The first thing I learned was what a khedive is (pronounced /kay-dee-vay/ and sometimes spelled with an accent—khedivè. (The NYT had no accent on the headline and misplaced the accent as khédive in the text. A scathing letter to the editor is in order.) Somehow, after reading the item, I was not particularly sorry for him that he had been demoted to ex-khedive. He didn't seem to be hurting. (I refer you to "...the first floor, which will be occupied by his wives, is to be furnished from the royal palace... .") I truly regret that the word is not pronounced "kuh-DIVE" because I had it all ready to fit into the great 1943 nonsense song, Mairzy Doats, as "...a kuh-DIVE'll eat ivy, too, wouldn't you?"*

The reference is to Isma'il Pasha (1830-1895), the khedive (image, left), the governor, of the Ottoman province of Egypt from 1863 to 1879. He modernized Egypt greatly but also ran up the debt enormously, such that under British and French influence the Ottoman sultan deposed him in June of 1879. (Apparently the first indication came when Isma'il got a letter from the home office in Constantinople (I know—"It's Istanbul, not...")* addressed to "the ex-khedive"; that is handwriting on the wall—writ large.) He was permitted to go into exile in Naples and then eventually to return home to Constantinople. He died there and was later interred in Cairo. The Ottoman Empire died in WWI.

  A print from the late 1800s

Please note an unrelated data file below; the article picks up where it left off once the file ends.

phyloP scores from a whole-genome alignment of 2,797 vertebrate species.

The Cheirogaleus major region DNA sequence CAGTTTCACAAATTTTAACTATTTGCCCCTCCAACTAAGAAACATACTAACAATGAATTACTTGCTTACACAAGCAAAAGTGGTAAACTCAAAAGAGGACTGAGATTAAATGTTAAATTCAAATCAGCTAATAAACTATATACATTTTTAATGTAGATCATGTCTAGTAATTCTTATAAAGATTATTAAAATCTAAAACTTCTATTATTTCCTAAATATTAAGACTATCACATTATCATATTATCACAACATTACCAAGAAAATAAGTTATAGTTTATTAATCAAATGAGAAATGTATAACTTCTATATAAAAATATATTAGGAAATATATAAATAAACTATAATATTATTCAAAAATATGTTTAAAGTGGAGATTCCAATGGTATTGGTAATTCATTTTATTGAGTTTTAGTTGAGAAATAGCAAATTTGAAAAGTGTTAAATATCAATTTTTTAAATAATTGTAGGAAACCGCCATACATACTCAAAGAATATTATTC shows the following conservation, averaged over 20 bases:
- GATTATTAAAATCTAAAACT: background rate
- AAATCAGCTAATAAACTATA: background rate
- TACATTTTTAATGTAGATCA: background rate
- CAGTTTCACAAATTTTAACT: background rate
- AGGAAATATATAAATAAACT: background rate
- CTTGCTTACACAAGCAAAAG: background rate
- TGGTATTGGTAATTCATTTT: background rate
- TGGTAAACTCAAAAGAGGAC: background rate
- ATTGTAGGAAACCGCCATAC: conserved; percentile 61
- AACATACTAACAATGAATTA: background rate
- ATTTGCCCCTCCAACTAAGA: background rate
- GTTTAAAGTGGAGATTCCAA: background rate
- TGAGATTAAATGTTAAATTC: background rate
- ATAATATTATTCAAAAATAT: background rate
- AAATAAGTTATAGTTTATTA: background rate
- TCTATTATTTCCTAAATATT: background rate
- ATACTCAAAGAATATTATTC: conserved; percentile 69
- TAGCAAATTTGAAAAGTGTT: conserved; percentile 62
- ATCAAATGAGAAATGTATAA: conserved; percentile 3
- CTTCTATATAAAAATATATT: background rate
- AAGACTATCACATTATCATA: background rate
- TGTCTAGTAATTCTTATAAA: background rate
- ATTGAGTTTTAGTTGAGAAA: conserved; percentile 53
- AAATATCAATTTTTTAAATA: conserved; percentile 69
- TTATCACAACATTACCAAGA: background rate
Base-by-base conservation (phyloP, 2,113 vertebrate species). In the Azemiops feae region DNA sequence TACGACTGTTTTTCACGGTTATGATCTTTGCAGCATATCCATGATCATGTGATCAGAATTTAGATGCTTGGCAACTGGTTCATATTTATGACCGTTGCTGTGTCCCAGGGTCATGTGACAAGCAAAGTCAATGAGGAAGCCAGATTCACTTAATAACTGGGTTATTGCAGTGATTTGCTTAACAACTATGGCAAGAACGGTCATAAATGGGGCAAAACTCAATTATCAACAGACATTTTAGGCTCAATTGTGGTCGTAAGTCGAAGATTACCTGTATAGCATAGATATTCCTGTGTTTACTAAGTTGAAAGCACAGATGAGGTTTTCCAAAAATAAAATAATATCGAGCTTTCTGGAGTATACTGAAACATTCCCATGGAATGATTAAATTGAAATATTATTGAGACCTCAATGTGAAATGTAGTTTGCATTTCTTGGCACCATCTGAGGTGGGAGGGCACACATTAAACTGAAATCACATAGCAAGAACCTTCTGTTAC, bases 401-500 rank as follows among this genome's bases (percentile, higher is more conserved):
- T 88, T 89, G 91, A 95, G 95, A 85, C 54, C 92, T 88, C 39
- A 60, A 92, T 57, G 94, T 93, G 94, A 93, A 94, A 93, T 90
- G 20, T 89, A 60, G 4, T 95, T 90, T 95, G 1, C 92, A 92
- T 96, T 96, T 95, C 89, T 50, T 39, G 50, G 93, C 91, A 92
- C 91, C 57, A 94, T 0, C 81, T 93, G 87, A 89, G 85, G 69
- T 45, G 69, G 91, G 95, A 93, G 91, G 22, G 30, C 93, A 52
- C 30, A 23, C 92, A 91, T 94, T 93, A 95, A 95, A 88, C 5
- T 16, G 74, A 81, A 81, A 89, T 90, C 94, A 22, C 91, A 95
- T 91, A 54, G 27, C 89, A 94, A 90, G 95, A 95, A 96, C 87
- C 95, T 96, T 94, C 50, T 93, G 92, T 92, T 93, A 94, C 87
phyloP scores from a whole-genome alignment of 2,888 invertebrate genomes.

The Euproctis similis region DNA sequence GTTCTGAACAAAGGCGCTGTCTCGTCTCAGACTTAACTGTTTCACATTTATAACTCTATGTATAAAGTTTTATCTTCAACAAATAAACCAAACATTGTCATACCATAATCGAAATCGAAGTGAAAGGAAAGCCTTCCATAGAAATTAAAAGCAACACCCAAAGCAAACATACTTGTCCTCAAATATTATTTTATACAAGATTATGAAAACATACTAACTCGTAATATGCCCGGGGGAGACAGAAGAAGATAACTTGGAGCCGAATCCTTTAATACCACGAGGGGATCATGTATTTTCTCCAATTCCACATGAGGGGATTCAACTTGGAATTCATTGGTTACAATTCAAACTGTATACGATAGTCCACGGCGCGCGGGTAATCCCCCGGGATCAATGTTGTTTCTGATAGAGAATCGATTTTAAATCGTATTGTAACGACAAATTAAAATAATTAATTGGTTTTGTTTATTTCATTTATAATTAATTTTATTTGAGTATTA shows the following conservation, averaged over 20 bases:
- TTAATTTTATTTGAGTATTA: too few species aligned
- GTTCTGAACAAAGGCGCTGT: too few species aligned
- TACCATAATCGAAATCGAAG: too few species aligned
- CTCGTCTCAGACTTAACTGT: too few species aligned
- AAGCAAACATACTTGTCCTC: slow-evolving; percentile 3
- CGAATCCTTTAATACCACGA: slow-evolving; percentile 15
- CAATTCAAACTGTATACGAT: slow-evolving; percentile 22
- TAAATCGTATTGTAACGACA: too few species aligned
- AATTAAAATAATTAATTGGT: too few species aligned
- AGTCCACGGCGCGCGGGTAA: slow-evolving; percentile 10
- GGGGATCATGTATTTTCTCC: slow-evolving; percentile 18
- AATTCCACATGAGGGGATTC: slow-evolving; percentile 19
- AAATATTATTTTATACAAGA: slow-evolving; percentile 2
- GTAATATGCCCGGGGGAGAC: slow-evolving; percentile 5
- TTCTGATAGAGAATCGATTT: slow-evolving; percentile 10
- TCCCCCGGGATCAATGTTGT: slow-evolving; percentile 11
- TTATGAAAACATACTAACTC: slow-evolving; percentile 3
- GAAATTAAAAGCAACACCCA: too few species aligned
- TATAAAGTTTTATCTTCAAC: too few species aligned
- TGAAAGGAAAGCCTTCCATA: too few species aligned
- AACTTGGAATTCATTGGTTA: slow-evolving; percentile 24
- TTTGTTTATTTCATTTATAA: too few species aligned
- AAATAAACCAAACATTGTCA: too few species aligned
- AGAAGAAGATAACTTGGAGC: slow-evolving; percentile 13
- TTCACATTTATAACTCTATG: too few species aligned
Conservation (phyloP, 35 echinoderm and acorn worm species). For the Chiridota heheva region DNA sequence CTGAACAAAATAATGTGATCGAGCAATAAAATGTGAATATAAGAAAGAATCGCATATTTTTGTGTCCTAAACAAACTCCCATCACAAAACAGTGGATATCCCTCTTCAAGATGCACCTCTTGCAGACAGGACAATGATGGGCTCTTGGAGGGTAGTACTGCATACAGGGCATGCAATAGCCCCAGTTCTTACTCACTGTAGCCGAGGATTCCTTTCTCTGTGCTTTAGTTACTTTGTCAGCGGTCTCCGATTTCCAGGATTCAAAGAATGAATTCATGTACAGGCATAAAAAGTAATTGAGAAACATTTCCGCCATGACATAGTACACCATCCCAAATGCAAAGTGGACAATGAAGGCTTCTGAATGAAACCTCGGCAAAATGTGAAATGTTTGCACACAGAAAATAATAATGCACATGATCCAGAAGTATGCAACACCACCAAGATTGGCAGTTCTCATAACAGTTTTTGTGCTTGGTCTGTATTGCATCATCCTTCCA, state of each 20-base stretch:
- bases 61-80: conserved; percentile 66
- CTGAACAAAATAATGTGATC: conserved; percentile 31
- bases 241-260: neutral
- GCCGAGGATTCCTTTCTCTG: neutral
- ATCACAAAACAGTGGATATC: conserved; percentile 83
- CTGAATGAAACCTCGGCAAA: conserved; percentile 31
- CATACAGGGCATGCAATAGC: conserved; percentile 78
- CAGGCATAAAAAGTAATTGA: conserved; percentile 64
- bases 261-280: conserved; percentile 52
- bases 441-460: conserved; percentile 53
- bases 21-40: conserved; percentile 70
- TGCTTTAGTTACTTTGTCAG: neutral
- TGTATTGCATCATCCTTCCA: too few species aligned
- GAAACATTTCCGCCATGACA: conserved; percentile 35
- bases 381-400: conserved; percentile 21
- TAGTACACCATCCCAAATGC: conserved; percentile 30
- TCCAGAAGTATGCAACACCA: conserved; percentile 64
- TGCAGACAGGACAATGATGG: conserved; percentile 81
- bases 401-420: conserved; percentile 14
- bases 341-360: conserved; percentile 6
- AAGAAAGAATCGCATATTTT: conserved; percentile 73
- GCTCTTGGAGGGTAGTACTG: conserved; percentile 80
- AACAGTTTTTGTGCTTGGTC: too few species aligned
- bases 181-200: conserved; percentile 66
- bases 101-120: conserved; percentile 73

I had to find that villa! (Alas, I am drawn to "wives and royal palace" like a moth to flame.) The problem with finding villas in Naples is that every time the property changes hands, the name of the villa changes. The villa in question is the white building at water's edge in the photo at the top of this page (and seen here on the right from a different angle). It is just up the Posillipo coast from Mergellina. Although many of the buildings set in the still wooded area of that part of the coast have gone up in the last 100 years, most of the villas along the water are older. This one sits on the site of the original 17th-century palazzo of Oratio d’Acunto. In 1842, the property passed into the possession of an English woman, Louisa Dillon, styled the “Marchesa di Salsa.” It was then called the Rocca Matilde (after Dalton's daughter). (After the khedive, Giuseppe Garibaldi stayed there for a few weeks in 1882 and Richard Wagner was considering it, although he eventually chose the nearby Villa Doria d'Angri for his residence in Naples.) The property passed to an English naval engineer, George Wightwick Rendel in 1883, who carried out extensive renovations, including the addition of a small, picturesque harbor. It was then called Villa Maraval. The property passed to an Irish shipping magnate, William Pierce, in 1909.  At that point the building became Villa Pierce and is still referenced by that name in some sources about Posillipo. The villa was bought by the shipping magnate, Achille Lauro (future mayor of Naples) after WWII and became Villa Lauro. The premises have since undergone various episodes of restoration and subdivision and are now generally referred to, again, as Rocca Matilde.